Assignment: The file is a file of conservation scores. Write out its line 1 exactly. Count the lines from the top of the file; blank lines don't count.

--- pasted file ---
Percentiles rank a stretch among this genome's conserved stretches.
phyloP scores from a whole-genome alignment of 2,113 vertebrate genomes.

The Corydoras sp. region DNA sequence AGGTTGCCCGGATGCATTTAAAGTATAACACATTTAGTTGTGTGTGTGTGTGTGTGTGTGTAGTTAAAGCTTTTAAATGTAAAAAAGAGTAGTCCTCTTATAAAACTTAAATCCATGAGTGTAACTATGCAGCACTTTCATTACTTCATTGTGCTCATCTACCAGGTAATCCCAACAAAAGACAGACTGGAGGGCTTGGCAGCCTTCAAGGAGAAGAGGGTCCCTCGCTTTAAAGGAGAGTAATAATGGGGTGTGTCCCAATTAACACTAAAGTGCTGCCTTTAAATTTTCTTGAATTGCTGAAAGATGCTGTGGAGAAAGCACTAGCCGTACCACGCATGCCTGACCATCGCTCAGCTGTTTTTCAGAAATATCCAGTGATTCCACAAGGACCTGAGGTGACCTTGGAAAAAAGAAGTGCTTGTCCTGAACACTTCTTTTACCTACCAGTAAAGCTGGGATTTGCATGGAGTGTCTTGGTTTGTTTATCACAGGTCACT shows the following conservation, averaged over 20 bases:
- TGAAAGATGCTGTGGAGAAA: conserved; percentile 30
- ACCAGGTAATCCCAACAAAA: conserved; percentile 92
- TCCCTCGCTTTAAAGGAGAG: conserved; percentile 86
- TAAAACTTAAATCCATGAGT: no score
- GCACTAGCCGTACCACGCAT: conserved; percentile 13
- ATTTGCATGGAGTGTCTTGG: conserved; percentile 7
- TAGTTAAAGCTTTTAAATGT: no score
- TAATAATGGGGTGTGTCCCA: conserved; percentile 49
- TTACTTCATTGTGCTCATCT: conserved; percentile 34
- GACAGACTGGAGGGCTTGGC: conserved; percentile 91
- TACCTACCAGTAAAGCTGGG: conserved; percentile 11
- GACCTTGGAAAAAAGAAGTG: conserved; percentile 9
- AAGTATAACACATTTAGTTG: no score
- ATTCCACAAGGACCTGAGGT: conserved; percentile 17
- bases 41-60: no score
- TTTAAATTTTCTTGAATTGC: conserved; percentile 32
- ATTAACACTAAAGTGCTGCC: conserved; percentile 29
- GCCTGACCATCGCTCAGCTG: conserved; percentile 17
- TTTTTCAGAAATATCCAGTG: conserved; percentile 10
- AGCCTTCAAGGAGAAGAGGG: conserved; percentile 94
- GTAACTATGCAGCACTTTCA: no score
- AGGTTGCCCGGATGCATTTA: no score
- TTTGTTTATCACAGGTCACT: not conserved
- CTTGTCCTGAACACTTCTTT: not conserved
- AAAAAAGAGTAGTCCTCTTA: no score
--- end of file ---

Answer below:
Percentiles rank a stretch among this genome's conserved stretches.